Attica, the film, also feels like a continuation and build-up of documentaries Nelson has been making for over three decades. Whether directing alone or collaborating with others, Nelson has built a tapestry that captures so many vital stories from the history and daily lives of African Americans.

Photography: Courtesy of Showtime

“I would be convinced that people should make films about the communities they come from and something that they know and delve into,” says Nelson, who was 20 when Attica performed. “I remember the total shock and devastation when it ended the way it ended. “

Nelson speaks from his office in Harlem, with the multiple Emmy and Peabody Awards he has racked up over the years strategically framed around him. I can also spy on the national humanities medal he received from Barack Obama on the back.

Nelson’s first film, Two Dollars and a Dream from 1989, was a biography of cosmetics entrepreneur Madame CJ Walker, the first self-made female millionaire. This story has a family connection with the filmmaker. Nelson’s grandfather, FB Ransom, was Walker’s lawyer and the managing director of his company. Her mother, A’Lelia Nelson, for a time became president of the company. Nelson’s directorial career essentially started with a story in his DNA before expanding. He has done biographies on Marcus Garvey and Miles Davis as well as documentaries that have celebrated black press, activists and colleges. His most recent film, the Netflix documentary Crack: Cocaine, Corruption & Conspiracy, covered the institutional failures behind the crack epidemic that led to the mass incarceration of so many blacks.

Nelson’s films also tend to talk to each other. His 2014 documentary, Freedom Summer, about a 1964 campaign to encourage African American voter registration, ends with civil rights activist Stokely Carmichael shouting “Black Power! And his follow-up film, The Black Panthers: Vanguard of the Revolution, coincidentally begins with the same song. But it’s an unintended consequence of chronicling the African-American experience throughout a century and stumbling upon echoes and overlaps. These stories just don’t exist in a vacuum. “What we have been through, what we are going through in this culture, is tied together,” says Nelson. And so too are the stories of institutional failures, passionate activism, and black self-determination presented in Nelson’s past work are also elements of Attica, which in many ways resembles a fascinating microcosm and America’s global.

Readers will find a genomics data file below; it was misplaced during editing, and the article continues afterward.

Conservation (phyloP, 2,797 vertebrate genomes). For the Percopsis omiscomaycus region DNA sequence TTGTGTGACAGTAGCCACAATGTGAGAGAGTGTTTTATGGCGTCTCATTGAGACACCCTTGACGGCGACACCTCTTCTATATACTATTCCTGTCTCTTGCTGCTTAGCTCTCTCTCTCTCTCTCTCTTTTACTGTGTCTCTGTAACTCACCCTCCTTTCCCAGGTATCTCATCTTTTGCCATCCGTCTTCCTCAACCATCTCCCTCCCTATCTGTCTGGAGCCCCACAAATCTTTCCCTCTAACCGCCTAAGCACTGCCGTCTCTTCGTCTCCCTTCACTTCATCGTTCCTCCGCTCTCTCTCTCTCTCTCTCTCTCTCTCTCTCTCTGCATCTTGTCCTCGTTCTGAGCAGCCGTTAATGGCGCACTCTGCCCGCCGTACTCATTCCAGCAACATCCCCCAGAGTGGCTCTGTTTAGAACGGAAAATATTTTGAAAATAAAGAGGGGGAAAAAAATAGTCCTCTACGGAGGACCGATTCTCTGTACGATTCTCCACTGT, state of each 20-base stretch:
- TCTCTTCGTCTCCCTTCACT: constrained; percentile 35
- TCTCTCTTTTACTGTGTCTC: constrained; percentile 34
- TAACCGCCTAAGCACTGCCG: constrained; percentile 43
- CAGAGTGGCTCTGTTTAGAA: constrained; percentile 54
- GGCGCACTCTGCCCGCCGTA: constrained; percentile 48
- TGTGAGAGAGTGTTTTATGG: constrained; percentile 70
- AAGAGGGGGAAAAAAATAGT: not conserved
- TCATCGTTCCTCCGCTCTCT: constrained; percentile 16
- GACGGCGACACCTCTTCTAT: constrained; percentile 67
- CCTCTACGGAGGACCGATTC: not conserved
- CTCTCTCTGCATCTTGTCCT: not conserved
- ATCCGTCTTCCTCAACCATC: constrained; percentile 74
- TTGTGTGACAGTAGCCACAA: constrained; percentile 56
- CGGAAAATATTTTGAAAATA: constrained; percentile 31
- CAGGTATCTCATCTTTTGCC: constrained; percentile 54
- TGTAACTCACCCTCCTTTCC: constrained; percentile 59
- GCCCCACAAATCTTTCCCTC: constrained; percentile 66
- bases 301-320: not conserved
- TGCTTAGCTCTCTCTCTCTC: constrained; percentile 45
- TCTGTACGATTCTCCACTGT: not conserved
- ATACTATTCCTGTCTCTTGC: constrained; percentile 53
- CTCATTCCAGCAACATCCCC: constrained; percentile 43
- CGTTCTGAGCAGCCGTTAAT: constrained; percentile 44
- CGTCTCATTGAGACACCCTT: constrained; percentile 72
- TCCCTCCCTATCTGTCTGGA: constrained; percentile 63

Photography: Courtesy of Showtime

There is another piece of Attica history that resonates today. The protests and racial reckoning of the past year happened because a young woman named Darnella Frazier stood aside and recorded the murder of George Floyd. His testimony mobilized the country.

Cameras performed a similar function in Attica. Inmates, Nelson recalls, called out the media and their television cameras in the prison. They did it so that the nation could hear them speak their truth and the cameras could serve as witnesses. “They thought if the media came and filmed they would be protected,” Nelson says, “and thank goodness they did. “

His documentary is built from all of those visceral field footage from fifty years ago, continuing the act of witnessing inmates pushed back at the time. “It allows us to tell the story of Attica in a way that we can’t in any other prison uprising in this country. We could tell the story of Attica when we could see it.